Five Independent School Trends to Watch in 2021–2022

Fall 2021

Falling birthrates continue to have a major impact on independent school enrollment. More donors are giving via mobile devices instead of checkbooks. And a record number of women and people of color have become school heads. These are a sampling of the varied findings captured in the newly released 2021–2022 NAIS Trendbook. It’s no surprise that some of this edition’s trends have been shaped by the COVID-19 pandemic. But many others reflect long-term changes in the independent school world. All provide context to help shape the thinking of school heads, boards, faculty, and staff as they plan for the future. Here are five key takeaways from the new 2021–2022 NAIS Trendbook.

1. Stagnating population growth will influence independent schools’ enrollment goals.

The much-anticipated 2020 U.S. census confirms what demographers expected: Between 2010 and 2020, fewer births, more deaths, and uneven immigration contributed to the lowest U.S. population growth since the 1930s.

The pandemic has played a role in the most recent decline in births. Researchers estimate that there will be around 300,000 fewer births in 2021 thanks to unemployment and the anxiety and social conditions brought on by the public health crisis. One of the consequences of lower birthrates is the decreasing representation of children in the U.S. population. In 1960, children represented 35.7% of the total population. In 2020, that number was 22.1%.
A review of several metro areas where many independent schools are located shows that, by 2025, Baltimore, Boston, Miami, New York, Philadelphia, San Francisco, Seattle, and Washington, DC, will record lower shares of children than the average for the country as a whole. Several long-term economic and societal circumstances are behind these lower birthrates. They include increased education and employment opportunities for women, delays in the average age of marriage and childbearing, and the general aging of the population.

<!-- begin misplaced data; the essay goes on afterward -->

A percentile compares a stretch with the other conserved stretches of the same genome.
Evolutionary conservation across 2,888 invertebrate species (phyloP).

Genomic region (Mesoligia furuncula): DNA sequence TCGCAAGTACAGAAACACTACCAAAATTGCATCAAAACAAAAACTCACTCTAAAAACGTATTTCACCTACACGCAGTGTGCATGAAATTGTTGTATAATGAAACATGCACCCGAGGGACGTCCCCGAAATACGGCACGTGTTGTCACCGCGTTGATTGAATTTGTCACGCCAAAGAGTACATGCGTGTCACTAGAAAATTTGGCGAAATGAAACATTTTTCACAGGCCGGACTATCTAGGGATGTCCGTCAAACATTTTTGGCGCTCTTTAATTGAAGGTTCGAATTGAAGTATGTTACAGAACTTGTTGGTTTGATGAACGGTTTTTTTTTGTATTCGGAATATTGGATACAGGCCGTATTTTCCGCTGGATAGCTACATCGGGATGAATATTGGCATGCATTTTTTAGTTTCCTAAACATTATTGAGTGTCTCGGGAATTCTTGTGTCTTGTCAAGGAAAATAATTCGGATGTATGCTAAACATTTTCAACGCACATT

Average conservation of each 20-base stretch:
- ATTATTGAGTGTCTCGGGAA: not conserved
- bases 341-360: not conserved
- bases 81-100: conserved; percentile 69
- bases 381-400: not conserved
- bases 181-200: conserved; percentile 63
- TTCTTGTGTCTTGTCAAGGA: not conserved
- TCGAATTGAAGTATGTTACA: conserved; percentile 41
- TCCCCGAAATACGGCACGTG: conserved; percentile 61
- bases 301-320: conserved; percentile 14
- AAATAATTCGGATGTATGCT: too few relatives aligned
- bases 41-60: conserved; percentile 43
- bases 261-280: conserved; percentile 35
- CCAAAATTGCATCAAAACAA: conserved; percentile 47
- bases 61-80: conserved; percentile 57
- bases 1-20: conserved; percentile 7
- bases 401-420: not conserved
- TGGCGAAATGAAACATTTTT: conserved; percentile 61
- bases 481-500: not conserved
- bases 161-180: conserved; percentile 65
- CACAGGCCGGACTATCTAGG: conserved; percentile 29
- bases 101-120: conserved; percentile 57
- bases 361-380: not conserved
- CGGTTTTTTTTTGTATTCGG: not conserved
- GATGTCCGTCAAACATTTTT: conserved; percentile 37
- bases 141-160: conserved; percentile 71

Strategic question: What plans can you put into place to mitigate the adverse effects if the number of children declines in your area?
Source: Chapter 2, The Demographic Outlook by Amada Torres, NAIS vice president of studies, insights, and research

2. Online giving, including giving on mobile devices, is breaking records.

Despite fears about the pandemic’s effect on donations, most independent schools’ annual funds and capital campaigns fared well in 2020–2021. And just as the rest of the world felt driven to do more online during the pandemic, so did donors. A record number made gifts electronically and—to a greater degree than ever before—via their mobile devices.

According to the Blackbaud Institute, “2020 signified a tremendous amount of growth and maturity in online giving.” Among the 4,964 nonprofits studied in Blackbaud’s Charitable Giving Report:
  • Nearly 13% of total fundraising came from online giving, which made 2020 the first year when more than 10% of funds raised came via online sources. Among K–12 institutions in this study, the share was 13.5%.
  • Online giving in 2020 grew almost 21% year over year.
  • Among online donations in 2020, “an estimated 28% … were made using mobile devices. This has grown steadily since 2014, when it was just 9% of online donations.”
Giving isn’t the only thing that’s moved online. After the start of the pandemic in early 2020, many NAIS members went virtual with activities that they had previously assumed could be conducted only in person. After trying the online experience, many schools report being open to hybrid approaches in the future. Among respondents to the May 2021 NAIS Snapshot Survey, 74% said that in the future they will conduct one-on-one major donor solicitation in person and virtually.

Strategic questions: Given the growing importance of online giving, how could your website be more effective as a fundraising tool? What could you do to enable quick and convenient mobile giving?
Source: Chapter 5, The Philanthropy Outlook by Davis Taske, NAIS research associate, and Karla Taylor, co-editor of the NAIS Trendbook 
3. Independent school headships now include more women of all races and ethnicities and more people of color than ever before.  
As of 2020–2021, 41% of independent school heads were women, compared to 33% in 2000–2001. This is the highest percentage NAIS has ever recorded. During the same period, the number of heads of color increased from 3% to a record 10%.
This is good news, but there’s still room for improvement. In public schools, 54% of principals are women and 22% are people of color, according to recent studies.